The sales manager as the driver of his or her team’s development
“Most sales directors and managers do not truly fulfil their responsibilities as managers,” comments Krauthammer consultant George Pouw. “They are generally excellent salespeople but do not give their teams the benefit of their skills.” Obsessed with budgets, which they struggle to keep to in these tough economic times, these professionals are too inclined to think only about the figures. “However, it’s not figures they should be concerned about, but their sales team and developing their skills,” points out the co-ordinator of Krauthammer’s “Sales Management” course in the Netherlands.
To help sales managers and directors to fulfil their potential, last year Thierry Laborde and his colleagues overhauled the course offered by Krauthammer. It now lasts 5 days. “They confront sales managers with their current practices and show them what they should be putting in place,” explains George Pouw. “This course is generally an eye-opener” and gives them the tools and methods to help their teams to develop their skills and so improve their performance.
How do you change the status quo when you’ve been doing the same thing for years? “You need to start by looking at the things you do and asking how they contribute to developing your team’s skills,” advises the consultant. Next, list those that are key to this task and those which aren’t, or less so. The idea is to delegate these secondary activities to free up time to support your team. George Pouw suggests that this time could be used to “monitor each salesperson during an appointment in order to debrief them later about their strengths and which areas need work.” During team meetings, the sales manager can also use exercises and role-play, at the same time as encouraging his or her sales team to share their good practices.
This course gives the sales manager five key reflexes to carry out his or her tasks successfully. “The manager must focus on the game and not the challenge,” explains Thierry Laborde. It is pointless to stress the importance of achieving the targets every morning. Far better to give advice about how to meet them. “The second reflex is to build a step-based sales method tailored to the company,” continues Thierry Laborde. The third reflex is to describe in detail the key skills for each step of the method. The fourth reflex is then to coach your employees using simulations and role-play. Finally, the last reflex is to practise “real coaching on the ground. Remember, the manager should allow the salesperson to conduct the meeting and debrief him or her afterwards. It’s not up to the manager to win over the client,” concludes Thierry Laborde.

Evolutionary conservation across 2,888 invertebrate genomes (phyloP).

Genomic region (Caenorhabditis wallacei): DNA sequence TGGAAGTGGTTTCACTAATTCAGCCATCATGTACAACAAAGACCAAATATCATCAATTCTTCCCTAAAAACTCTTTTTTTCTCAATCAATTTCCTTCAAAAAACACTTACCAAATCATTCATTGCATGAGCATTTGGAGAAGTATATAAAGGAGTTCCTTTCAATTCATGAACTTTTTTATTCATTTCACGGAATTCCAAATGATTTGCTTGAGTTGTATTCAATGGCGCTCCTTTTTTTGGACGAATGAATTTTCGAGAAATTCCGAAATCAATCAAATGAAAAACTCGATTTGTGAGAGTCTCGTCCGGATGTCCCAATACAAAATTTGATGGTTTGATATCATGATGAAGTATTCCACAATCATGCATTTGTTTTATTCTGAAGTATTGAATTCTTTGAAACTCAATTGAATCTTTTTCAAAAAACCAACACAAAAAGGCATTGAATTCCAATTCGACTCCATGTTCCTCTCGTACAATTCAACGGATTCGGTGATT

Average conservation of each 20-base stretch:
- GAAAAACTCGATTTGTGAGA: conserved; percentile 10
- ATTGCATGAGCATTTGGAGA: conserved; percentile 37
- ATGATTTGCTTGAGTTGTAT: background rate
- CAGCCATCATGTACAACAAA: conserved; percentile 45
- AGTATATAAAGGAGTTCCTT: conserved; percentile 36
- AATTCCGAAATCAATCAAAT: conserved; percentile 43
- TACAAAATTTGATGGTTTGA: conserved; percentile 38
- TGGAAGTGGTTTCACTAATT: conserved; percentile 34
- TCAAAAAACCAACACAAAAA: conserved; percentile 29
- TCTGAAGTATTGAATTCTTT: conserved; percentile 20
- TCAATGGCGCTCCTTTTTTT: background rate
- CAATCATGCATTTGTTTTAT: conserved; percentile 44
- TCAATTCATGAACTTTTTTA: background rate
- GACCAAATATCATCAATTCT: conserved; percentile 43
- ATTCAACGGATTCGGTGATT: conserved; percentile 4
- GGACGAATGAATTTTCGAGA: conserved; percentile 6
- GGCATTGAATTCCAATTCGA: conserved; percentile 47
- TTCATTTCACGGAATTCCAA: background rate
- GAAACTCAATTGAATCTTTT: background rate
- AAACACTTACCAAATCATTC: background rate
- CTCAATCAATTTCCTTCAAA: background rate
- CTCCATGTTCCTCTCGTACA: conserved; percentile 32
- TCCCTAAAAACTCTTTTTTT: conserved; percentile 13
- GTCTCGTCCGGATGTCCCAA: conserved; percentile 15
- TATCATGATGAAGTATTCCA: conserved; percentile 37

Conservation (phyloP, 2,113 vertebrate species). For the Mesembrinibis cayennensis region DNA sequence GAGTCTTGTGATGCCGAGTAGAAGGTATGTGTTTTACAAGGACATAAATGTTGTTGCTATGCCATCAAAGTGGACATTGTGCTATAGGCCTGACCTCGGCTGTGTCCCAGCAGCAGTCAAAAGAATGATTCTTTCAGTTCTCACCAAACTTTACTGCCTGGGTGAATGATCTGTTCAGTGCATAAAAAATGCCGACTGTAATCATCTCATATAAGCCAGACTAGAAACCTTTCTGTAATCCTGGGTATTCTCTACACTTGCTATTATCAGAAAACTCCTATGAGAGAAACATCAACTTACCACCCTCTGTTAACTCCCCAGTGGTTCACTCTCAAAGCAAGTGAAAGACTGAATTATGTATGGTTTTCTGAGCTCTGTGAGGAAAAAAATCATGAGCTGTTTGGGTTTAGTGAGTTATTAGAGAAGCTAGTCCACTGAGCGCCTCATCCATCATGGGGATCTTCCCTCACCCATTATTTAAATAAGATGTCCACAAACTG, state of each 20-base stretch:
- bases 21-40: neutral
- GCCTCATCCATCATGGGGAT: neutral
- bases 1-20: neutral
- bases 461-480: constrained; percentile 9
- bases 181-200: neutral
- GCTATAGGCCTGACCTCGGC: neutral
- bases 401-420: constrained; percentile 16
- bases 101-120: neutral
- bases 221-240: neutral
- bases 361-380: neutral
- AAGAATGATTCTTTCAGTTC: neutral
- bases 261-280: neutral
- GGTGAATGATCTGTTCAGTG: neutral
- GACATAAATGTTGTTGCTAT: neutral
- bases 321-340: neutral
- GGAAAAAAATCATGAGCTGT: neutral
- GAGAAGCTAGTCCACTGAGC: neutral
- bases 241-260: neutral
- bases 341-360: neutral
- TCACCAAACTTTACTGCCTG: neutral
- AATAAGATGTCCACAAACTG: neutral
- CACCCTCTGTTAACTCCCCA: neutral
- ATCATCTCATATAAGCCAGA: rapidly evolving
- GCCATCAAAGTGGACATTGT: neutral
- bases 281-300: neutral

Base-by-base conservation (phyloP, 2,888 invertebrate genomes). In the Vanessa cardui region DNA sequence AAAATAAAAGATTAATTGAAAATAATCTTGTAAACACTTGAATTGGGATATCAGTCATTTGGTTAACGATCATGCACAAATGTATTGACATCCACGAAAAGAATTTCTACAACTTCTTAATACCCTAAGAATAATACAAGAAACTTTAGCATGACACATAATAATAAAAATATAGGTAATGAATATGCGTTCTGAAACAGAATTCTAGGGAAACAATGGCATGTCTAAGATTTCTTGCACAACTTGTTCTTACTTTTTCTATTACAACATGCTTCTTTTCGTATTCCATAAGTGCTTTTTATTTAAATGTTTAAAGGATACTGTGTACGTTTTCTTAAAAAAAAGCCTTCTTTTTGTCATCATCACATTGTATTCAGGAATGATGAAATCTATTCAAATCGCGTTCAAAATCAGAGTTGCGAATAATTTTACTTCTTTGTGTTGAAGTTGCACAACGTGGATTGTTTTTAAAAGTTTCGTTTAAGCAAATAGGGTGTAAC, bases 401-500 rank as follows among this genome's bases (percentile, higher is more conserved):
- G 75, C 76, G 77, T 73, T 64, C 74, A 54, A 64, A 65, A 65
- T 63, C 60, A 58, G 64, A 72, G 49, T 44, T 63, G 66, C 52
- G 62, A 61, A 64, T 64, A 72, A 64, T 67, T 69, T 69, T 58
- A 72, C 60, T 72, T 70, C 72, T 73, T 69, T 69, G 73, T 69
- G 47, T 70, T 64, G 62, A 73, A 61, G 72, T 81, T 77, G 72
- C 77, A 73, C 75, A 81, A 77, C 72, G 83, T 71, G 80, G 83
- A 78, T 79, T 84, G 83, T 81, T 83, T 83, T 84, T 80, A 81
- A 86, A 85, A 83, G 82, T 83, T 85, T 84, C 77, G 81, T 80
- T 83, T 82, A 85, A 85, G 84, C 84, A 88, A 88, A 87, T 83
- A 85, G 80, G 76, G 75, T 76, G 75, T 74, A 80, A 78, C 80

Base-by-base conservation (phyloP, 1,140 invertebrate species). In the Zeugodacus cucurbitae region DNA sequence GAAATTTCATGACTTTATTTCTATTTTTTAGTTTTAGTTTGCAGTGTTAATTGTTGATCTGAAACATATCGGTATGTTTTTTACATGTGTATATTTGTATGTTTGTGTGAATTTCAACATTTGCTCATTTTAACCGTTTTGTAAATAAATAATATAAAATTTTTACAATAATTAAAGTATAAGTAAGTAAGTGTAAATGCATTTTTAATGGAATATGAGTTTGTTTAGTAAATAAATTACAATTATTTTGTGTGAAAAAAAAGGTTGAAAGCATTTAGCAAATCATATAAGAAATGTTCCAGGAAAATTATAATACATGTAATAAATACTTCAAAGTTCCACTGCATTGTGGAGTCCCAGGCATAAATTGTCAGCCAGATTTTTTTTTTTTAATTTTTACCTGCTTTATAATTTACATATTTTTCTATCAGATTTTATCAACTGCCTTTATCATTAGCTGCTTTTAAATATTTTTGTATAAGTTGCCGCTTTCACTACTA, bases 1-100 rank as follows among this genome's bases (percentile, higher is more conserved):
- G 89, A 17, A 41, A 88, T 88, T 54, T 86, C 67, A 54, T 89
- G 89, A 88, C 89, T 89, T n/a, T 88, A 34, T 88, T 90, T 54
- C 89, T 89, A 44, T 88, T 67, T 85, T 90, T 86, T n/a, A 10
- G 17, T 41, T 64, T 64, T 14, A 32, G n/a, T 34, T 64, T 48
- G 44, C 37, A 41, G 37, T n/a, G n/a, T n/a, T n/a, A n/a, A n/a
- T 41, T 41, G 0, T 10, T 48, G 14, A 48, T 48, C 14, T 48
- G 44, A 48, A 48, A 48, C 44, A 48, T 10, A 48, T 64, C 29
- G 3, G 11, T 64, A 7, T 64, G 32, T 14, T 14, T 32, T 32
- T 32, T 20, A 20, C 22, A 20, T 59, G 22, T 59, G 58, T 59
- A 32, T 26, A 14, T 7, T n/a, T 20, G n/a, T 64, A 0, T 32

In response to those people who ask how to introduce these new management approaches in their company, George Pouw responds with a smile. “It’s a question many professionals ask me during the course, and to which I reply: you are excellent salespeople! How much time have you spent convincing your boss about the merits of your ideas?” Question and challenge practices which aren’t working. “Most importantly, sales managers should not fall into the trap of sticking rigidly to practices put in place twenty years ago,” concludes the Krauthammer consultant. “They have to make changes, and we can help them do it.”
About Thierry Laborde
With a keen interest in psychology and social science, Thierry Laborde has extensive management experience. Before joining Krauthammer, previous positions included General Export Manager, Product Development Manager and Asia-Pacific Marketing Director for an international group. Specialising in leadership, sales management, negotiation and multicultural communication, Thierry Laborde trains new Krauthammer consultants and is involved in developing new courses within the R&D department.
About George Pouw
An instructor for the “Commercial Management” programme, for which he is responsible in the Netherlands, George Pouw has been a Krauthammer consultant since 1988. With over twenty years’ experience in sales and management, he is actively involved in developing and running courses relating to these fields. An expert in Asian cultures, management and project management auditing, George Pouw also trains new consultants at the Krauthammer University.
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